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Grandma, is that you? Seeing faces in random noise

We all see things that are not there, every now and again.

Particularly things that are on our mind. For example, if you're thinking about someone, you're increasingly likely to see, or think to have seen, that someone out on the street. This is because our perception is biased by our expectations. Put differently, we try to fit what we see into mental templates.

A recent study by Smith and colleagues shows this in a new way, which I think is kind of cool. In this study, participants watched patches of completely random noise, like static on television. But the participants were tricked. (Yes, they keep falling for it.) They were told that on half of the trials a face was hidden in the noise. And they were instructed to indicate on every trial whether they had seen a face or not.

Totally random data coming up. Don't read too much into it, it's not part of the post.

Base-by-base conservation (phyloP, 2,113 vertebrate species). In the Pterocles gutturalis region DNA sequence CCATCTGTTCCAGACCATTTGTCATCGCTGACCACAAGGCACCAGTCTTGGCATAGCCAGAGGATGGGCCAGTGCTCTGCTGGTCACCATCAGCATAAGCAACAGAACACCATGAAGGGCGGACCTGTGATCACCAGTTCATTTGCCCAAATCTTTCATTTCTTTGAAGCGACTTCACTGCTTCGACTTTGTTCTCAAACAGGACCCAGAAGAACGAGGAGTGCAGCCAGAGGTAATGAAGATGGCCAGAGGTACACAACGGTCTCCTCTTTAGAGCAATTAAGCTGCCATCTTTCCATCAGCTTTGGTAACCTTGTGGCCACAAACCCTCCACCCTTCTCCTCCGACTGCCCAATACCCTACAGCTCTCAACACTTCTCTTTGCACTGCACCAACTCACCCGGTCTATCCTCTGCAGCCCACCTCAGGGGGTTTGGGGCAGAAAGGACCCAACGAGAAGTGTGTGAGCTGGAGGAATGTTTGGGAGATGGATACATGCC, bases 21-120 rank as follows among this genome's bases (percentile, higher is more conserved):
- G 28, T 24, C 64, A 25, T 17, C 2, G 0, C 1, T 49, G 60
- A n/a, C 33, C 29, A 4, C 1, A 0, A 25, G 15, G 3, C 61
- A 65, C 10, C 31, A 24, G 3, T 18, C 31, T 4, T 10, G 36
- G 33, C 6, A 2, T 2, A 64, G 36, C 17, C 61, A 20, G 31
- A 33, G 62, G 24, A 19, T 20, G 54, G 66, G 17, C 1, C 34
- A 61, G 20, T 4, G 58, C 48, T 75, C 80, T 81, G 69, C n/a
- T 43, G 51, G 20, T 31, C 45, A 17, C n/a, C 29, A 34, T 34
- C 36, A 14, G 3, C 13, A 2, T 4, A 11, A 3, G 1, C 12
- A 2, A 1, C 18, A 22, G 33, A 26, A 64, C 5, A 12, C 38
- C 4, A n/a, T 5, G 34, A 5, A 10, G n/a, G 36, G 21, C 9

The analysis that Smith and colleagues performed was quite simple. They took the average of the patches of noise on which the participants indicated that they had seen a face, and subtracted from this the average of the non-face patches. If the participants had just been randomly pressing keys, this procedure would have led to a uniformly black image. After all, the average of lots of noisy patches is uniformly grey. And grey minus grey is black.

But this is not what happened! Out of the noise emerged clear (well, let's say reasonably clear) outlines of faces. Apparently, the participants tried to match their template of what a face should look like to the patches of random noise. And, purely by chance, some patches matched this template a tiny bit better than others. The participants systematically picked up on this, which led to results that you can see below.

Ghost faces' for 5 individual participants. Figure adapted from Smith et al. (2012)

Creepy, isn't it? It reminds me a bit of the movie 'White Noise', in which voices of ghosts could be heard through static on the radio.


Smith, M.L., Gosselin, F., & Schyns, P.G. (2012). Measuring internal representations from behavioral and brain data. Current Biology, 22, 191-196. [Link: Subscription required]